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Comment: More than 8 minutes (Score 1) 401

by Mr_Silver (#47461361) Attached to: Comcast Customer Service Rep Just Won't Take No For an Answer

...but not before the customer service representative pressed him for eight solid minutes (audio) to explain his reasoning for leaving "the number one provider of TV and internet service in the country"...

Slight correction: the customer service representative pressed him for a further eight solid minutes.

He'd already been on the call for ten minutes before they started the recording!

Comment: Re:oh, please, it's never "leaked" (Score 1) 346

by Mr_Silver (#47451775) Attached to: Leaked Build of Windows 9 Shows Start Menu Return

It's always, without exception, a strategic move by the PR department, to encourage public chatter about some product.

As someone who actually had a product (they owned and managed) leak, I can tell you that it is never "always" a strategic move.

This might be orchestrated by the Microsoft PR team, but please don't assume that every leak is.

Comment: Meanwhile in iOS land (Score 1, Flamebait) 91

In iOS, when the factory reset is performed the key is removed so when the phone is reset and tied to a new account a new key is generated which is unable to access the old content. I'd rather the content was erased first, just in case some exploit is uncovered that can get at that key, but it's better than what Android has.

To expect an Android user to know that they must first encrypt the phone then do a factory reset if they want their data actually erased is absurd. Does Google not share the same view as the public on what the phrase "factory reset" actually means?

This (along with the all or nothing approach to app permissions) is something Google's PHDs really need to sort out.

Comment: Re:smartwatch (Score 3, Informative) 381

by Mr_Silver (#47439525) Attached to: Slashdot Asks: Do You Want a Smart Watch?

I'd like a very *simple* smart watch...

* Simple caller-ID and memo display, programmable shortcut buttons, nothing else.

* Very long charge life comparatively (2 weeks would be okay) and/or very easy charging (put it on a charging pad).

Closest I can think to those requirements are the Casio G-Shock Bluetooth models. Two year battery life and notifications for most of the common things you'd want. A comparison chart can be found here.

Unfortunately they don't really go so well with a suit - although I don't suspect that will be a problem for the majority of Slashdot readers.

Comment: Isn't this obvious (Score 1) 502

It also features a built-in headphone amplifier, beamforming microphone, a multi-core Sound Core3D audio processor, and various proprietary audio technologies.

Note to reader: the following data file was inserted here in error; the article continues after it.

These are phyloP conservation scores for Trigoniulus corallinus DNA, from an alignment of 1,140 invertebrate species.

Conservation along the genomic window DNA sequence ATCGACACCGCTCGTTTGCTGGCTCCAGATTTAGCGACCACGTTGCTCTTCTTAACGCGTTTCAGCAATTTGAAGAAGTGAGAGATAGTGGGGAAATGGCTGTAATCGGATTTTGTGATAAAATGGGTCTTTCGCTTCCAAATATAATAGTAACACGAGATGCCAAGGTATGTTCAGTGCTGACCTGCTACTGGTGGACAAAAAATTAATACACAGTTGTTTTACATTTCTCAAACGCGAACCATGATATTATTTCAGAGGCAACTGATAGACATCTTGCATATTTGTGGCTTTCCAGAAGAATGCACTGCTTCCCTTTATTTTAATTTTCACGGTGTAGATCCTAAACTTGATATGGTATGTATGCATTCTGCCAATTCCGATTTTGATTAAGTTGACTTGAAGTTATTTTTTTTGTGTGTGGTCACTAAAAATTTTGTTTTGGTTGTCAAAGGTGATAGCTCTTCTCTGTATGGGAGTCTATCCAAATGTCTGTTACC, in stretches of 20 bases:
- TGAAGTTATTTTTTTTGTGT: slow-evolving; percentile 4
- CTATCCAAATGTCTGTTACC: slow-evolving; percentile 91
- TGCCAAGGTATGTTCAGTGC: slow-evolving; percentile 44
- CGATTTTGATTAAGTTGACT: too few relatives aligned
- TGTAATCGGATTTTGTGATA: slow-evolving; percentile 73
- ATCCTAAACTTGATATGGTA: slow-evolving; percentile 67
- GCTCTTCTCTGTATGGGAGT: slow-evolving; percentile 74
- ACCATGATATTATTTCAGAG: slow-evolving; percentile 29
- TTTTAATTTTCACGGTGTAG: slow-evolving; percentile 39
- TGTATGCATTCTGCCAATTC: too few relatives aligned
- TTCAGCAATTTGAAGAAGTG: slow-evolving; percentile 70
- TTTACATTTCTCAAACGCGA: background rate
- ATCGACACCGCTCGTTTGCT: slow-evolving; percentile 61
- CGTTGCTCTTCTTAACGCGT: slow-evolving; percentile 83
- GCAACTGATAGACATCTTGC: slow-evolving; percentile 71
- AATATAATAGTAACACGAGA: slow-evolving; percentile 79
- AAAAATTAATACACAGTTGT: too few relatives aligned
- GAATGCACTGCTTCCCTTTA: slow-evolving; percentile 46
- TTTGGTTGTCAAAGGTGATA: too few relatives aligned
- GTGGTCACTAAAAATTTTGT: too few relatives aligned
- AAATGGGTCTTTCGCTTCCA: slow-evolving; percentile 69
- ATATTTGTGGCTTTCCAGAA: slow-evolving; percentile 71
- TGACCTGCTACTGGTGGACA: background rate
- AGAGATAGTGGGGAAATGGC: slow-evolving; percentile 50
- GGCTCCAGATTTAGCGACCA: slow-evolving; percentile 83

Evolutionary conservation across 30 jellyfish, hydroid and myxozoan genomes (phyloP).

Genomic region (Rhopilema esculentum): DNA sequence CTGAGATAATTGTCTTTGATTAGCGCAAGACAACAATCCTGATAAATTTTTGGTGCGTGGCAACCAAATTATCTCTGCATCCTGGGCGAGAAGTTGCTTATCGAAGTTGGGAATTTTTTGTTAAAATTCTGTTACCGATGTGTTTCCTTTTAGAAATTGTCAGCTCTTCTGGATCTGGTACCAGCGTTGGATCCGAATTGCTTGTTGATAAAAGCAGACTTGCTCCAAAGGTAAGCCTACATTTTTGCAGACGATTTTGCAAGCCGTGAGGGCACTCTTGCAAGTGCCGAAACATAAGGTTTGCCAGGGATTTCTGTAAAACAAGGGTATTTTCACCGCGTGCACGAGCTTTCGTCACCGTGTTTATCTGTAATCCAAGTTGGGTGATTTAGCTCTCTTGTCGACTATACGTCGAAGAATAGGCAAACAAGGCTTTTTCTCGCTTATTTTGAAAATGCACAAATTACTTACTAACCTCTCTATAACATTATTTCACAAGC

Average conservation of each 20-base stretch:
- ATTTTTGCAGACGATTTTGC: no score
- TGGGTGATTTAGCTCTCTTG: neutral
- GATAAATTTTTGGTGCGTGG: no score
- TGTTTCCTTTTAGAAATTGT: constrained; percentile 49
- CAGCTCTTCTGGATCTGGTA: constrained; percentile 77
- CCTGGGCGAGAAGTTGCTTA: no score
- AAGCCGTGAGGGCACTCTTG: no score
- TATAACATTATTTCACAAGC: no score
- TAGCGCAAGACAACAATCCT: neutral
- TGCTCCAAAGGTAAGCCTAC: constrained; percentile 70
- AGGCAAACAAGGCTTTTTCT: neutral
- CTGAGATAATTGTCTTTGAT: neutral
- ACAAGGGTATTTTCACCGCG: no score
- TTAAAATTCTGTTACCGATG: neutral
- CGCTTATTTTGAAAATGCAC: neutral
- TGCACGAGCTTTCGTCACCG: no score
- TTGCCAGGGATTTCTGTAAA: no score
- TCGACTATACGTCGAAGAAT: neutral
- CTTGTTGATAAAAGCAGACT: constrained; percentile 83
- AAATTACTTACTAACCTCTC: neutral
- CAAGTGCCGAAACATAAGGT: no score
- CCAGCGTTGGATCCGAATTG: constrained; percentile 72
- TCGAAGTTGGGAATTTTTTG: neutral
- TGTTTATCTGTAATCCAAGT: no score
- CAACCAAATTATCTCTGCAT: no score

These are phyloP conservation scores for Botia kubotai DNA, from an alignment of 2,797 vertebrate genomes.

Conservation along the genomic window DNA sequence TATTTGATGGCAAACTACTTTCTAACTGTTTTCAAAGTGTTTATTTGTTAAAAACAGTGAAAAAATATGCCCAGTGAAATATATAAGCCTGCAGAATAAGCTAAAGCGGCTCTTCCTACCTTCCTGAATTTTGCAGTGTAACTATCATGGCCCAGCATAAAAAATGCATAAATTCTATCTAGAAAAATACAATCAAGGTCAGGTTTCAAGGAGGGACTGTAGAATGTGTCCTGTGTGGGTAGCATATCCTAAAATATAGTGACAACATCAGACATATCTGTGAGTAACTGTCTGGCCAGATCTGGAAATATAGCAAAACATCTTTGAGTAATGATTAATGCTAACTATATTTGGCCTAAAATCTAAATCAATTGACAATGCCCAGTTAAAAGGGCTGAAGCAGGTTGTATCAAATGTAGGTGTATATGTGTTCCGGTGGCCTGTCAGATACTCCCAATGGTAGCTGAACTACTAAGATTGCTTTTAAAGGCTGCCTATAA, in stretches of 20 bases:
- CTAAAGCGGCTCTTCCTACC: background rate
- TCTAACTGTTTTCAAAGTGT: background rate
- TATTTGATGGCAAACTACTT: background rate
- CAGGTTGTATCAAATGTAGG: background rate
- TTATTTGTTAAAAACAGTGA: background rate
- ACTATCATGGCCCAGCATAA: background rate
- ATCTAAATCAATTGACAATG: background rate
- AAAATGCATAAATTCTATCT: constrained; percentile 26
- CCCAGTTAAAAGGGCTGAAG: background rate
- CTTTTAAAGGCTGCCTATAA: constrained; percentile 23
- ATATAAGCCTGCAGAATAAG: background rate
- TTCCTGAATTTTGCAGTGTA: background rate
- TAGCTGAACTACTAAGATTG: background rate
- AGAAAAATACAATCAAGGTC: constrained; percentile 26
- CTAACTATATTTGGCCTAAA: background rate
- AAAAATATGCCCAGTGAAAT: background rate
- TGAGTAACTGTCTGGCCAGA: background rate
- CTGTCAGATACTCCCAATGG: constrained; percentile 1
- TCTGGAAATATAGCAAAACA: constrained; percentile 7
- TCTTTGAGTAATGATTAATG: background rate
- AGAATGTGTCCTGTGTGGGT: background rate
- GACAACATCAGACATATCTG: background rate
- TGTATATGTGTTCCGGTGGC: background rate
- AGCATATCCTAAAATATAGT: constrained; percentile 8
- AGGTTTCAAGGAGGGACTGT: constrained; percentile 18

If you need that kind of stuff then, sure, it's probably a good investment.

I don't and, as a result, haven't bought soundcard since 1996. The ones that came with my various motherboards have been just fine.

Comment: Re:What's next (Score 1) 67

by Mr_Silver (#47388553) Attached to: Apple Hires Away TAG Heuer's VP of Global Sales

The laptops you mentioned aren't selling well because consumers are repelled by Windows 8, the design of most Windows laptops right now is dreadful, and Apple's marketing is ferocious.

Sales of computers running Windows have been in decline for may years now. In April, IDC reported that world-wide shipments of laptops and desktops fell 14% in the first quarter from a year earlier. That is the sharpest drop since IDC began tracking this data in 1994 and marks the fourth straight quarter of declines.

Even if all the issues you identified were resolved, I don't believe that it would reverse that trend.

Comment: Doesn't make much sense (Score 1) 681

One of Microsoft's main goals with Windows 9, the next major version of Windows, is to win over Windows 7 hold outs

If you're a true Windows 7 "hold out" then you won't be moving to a new operating system until that goes out of extended support in January 2020.

Working on one new update every two years, once extended support ends then it'll probably be Windows 11 that Microsoft will want those hold outs to move to, certainly not Windows 9.

Comment: Interesting you say that (Score 3, Interesting) 252

by Mr_Silver (#46944109) Attached to: $200 For a Bound Textbook That You Can't Keep?

Whilst it might not be for everyone, here I am sitting at my PC looking at my Computer Science books (purchased between 1995 and 1998) and I don't think I've opened any of them in the past 10 years (looking at you "Unix System Programming" by Haviland and Salama, reprinted in 1994).

If I get a DRM free digital version after the course has ended and the pricing is right, then this might actually be more useful than a pile of dead wood taking up space on my bookshelf - most of which is probably long out of date.

Comment: Re:Better tablets out there for your money (Score 1) 386